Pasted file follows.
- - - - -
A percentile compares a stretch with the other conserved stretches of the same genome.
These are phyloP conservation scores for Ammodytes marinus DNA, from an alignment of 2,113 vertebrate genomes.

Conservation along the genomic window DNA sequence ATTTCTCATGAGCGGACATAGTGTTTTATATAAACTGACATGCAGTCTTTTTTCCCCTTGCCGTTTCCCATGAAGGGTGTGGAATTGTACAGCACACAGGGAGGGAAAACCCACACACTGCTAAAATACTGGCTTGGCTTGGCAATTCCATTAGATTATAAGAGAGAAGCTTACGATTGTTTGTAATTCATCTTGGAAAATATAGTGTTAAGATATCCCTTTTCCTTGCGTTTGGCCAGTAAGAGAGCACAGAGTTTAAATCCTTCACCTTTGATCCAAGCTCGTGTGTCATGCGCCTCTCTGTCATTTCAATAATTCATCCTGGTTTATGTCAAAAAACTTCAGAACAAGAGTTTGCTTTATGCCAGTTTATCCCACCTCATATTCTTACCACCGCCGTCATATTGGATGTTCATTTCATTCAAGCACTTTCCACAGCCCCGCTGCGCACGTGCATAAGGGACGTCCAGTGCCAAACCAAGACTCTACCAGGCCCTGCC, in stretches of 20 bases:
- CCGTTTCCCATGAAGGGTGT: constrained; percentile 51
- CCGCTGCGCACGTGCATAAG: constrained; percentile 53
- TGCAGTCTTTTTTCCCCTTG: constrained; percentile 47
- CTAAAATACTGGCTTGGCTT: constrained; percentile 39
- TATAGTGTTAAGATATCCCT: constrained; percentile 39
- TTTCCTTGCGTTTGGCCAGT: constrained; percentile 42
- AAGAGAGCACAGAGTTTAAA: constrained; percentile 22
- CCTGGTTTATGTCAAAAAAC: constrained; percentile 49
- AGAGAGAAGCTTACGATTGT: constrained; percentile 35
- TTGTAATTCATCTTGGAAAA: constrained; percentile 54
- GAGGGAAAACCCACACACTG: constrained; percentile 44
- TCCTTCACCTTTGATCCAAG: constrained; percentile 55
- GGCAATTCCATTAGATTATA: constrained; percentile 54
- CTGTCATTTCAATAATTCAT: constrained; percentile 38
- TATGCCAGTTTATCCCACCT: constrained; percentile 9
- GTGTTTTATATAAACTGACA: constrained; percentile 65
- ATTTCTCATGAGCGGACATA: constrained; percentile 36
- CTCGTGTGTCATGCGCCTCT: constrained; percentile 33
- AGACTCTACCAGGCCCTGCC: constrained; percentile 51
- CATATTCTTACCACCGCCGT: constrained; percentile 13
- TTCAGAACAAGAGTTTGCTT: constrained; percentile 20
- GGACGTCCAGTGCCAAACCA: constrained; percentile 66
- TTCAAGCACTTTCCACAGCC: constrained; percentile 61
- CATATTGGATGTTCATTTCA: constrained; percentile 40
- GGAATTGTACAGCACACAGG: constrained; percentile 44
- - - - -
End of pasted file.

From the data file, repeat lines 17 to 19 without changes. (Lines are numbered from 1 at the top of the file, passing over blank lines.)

- CTGTCATTTCAATAATTCAT: constrained; percentile 38
- TATGCCAGTTTATCCCACCT: constrained; percentile 9
- GTGTTTTATATAAACTGACA: constrained; percentile 65